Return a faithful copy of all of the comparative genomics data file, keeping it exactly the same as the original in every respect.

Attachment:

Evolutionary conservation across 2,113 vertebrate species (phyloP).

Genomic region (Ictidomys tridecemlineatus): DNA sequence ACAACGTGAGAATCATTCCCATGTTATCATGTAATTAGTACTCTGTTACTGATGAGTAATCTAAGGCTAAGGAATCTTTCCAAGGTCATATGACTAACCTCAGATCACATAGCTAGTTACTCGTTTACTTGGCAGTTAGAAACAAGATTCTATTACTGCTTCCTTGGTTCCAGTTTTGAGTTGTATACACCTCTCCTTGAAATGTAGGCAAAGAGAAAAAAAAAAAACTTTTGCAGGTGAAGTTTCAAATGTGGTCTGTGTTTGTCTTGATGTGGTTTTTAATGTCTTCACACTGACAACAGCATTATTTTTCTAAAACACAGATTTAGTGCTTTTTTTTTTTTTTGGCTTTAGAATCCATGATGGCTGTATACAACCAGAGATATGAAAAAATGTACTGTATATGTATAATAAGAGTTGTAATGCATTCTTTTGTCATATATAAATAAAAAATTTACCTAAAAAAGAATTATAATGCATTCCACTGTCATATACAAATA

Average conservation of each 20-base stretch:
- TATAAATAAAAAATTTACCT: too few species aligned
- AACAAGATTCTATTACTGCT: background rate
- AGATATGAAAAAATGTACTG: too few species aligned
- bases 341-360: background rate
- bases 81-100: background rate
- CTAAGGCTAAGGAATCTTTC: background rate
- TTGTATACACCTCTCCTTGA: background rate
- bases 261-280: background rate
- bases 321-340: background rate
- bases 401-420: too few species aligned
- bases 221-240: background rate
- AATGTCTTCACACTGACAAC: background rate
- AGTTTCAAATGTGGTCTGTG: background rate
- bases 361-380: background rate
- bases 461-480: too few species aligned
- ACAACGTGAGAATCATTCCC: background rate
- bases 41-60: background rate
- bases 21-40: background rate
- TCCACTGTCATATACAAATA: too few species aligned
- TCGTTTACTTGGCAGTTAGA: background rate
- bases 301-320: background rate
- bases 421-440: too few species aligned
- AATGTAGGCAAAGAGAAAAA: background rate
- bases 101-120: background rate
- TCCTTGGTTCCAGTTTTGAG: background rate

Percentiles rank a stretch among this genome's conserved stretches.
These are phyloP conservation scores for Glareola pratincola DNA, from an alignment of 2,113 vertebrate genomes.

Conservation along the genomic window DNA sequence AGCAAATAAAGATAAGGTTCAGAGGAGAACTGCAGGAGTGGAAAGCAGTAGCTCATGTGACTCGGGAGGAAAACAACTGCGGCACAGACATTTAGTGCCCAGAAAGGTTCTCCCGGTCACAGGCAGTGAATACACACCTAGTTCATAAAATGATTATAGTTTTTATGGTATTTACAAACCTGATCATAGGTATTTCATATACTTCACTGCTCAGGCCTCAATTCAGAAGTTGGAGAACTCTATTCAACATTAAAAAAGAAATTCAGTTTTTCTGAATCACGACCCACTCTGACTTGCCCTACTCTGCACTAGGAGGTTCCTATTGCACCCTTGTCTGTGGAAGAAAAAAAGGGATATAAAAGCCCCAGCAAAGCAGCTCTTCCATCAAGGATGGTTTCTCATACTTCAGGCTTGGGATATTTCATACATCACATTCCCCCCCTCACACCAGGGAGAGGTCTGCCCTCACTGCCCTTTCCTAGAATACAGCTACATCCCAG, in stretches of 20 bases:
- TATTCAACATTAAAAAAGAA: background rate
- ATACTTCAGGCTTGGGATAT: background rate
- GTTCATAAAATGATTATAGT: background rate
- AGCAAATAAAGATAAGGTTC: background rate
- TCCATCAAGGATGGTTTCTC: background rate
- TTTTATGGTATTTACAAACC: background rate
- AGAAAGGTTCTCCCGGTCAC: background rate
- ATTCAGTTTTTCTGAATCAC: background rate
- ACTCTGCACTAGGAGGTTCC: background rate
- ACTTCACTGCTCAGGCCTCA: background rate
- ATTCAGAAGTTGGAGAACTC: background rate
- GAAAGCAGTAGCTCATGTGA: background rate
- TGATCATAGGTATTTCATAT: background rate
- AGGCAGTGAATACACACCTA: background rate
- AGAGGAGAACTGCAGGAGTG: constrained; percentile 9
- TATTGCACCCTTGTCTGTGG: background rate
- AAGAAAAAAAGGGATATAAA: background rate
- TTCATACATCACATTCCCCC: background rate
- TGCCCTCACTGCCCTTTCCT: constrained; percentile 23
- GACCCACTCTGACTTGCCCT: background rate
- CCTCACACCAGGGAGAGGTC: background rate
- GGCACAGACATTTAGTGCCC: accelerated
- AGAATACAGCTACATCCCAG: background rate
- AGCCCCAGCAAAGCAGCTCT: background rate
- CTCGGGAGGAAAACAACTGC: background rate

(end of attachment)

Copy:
Evolutionary conservation across 2,113 vertebrate species (phyloP).

Genomic region (Ictidomys tridecemlineatus): DNA sequence ACAACGTGAGAATCATTCCCATGTTATCATGTAATTAGTACTCTGTTACTGATGAGTAATCTAAGGCTAAGGAATCTTTCCAAGGTCATATGACTAACCTCAGATCACATAGCTAGTTACTCGTTTACTTGGCAGTTAGAAACAAGATTCTATTACTGCTTCCTTGGTTCCAGTTTTGAGTTGTATACACCTCTCCTTGAAATGTAGGCAAAGAGAAAAAAAAAAAACTTTTGCAGGTGAAGTTTCAAATGTGGTCTGTGTTTGTCTTGATGTGGTTTTTAATGTCTTCACACTGACAACAGCATTATTTTTCTAAAACACAGATTTAGTGCTTTTTTTTTTTTTTGGCTTTAGAATCCATGATGGCTGTATACAACCAGAGATATGAAAAAATGTACTGTATATGTATAATAAGAGTTGTAATGCATTCTTTTGTCATATATAAATAAAAAATTTACCTAAAAAAGAATTATAATGCATTCCACTGTCATATACAAATA

Average conservation of each 20-base stretch:
- TATAAATAAAAAATTTACCT: too few species aligned
- AACAAGATTCTATTACTGCT: background rate
- AGATATGAAAAAATGTACTG: too few species aligned
- bases 341-360: background rate
- bases 81-100: background rate
- CTAAGGCTAAGGAATCTTTC: background rate
- TTGTATACACCTCTCCTTGA: background rate
- bases 261-280: background rate
- bases 321-340: background rate
- bases 401-420: too few species aligned
- bases 221-240: background rate
- AATGTCTTCACACTGACAAC: background rate
- AGTTTCAAATGTGGTCTGTG: background rate
- bases 361-380: background rate
- bases 461-480: too few species aligned
- ACAACGTGAGAATCATTCCC: background rate
- bases 41-60: background rate
- bases 21-40: background rate
- TCCACTGTCATATACAAATA: too few species aligned
- TCGTTTACTTGGCAGTTAGA: background rate
- bases 301-320: background rate
- bases 421-440: too few species aligned
- AATGTAGGCAAAGAGAAAAA: background rate
- bases 101-120: background rate
- TCCTTGGTTCCAGTTTTGAG: background rate

Percentiles rank a stretch among this genome's conserved stretches.
These are phyloP conservation scores for Glareola pratincola DNA, from an alignment of 2,113 vertebrate genomes.

Conservation along the genomic window DNA sequence AGCAAATAAAGATAAGGTTCAGAGGAGAACTGCAGGAGTGGAAAGCAGTAGCTCATGTGACTCGGGAGGAAAACAACTGCGGCACAGACATTTAGTGCCCAGAAAGGTTCTCCCGGTCACAGGCAGTGAATACACACCTAGTTCATAAAATGATTATAGTTTTTATGGTATTTACAAACCTGATCATAGGTATTTCATATACTTCACTGCTCAGGCCTCAATTCAGAAGTTGGAGAACTCTATTCAACATTAAAAAAGAAATTCAGTTTTTCTGAATCACGACCCACTCTGACTTGCCCTACTCTGCACTAGGAGGTTCCTATTGCACCCTTGTCTGTGGAAGAAAAAAAGGGATATAAAAGCCCCAGCAAAGCAGCTCTTCCATCAAGGATGGTTTCTCATACTTCAGGCTTGGGATATTTCATACATCACATTCCCCCCCTCACACCAGGGAGAGGTCTGCCCTCACTGCCCTTTCCTAGAATACAGCTACATCCCAG, in stretches of 20 bases:
- TATTCAACATTAAAAAAGAA: background rate
- ATACTTCAGGCTTGGGATAT: background rate
- GTTCATAAAATGATTATAGT: background rate
- AGCAAATAAAGATAAGGTTC: background rate
- TCCATCAAGGATGGTTTCTC: background rate
- TTTTATGGTATTTACAAACC: background rate
- AGAAAGGTTCTCCCGGTCAC: background rate
- ATTCAGTTTTTCTGAATCAC: background rate
- ACTCTGCACTAGGAGGTTCC: background rate
- ACTTCACTGCTCAGGCCTCA: background rate
- ATTCAGAAGTTGGAGAACTC: background rate
- GAAAGCAGTAGCTCATGTGA: background rate
- TGATCATAGGTATTTCATAT: background rate
- AGGCAGTGAATACACACCTA: background rate
- AGAGGAGAACTGCAGGAGTG: constrained; percentile 9
- TATTGCACCCTTGTCTGTGG: background rate
- AAGAAAAAAAGGGATATAAA: background rate
- TTCATACATCACATTCCCCC: background rate
- TGCCCTCACTGCCCTTTCCT: constrained; percentile 23
- GACCCACTCTGACTTGCCCT: background rate
- CCTCACACCAGGGAGAGGTC: background rate
- GGCACAGACATTTAGTGCCC: accelerated
- AGAATACAGCTACATCCCAG: background rate
- AGCCCCAGCAAAGCAGCTCT: background rate
- CTCGGGAGGAAAACAACTGC: background rate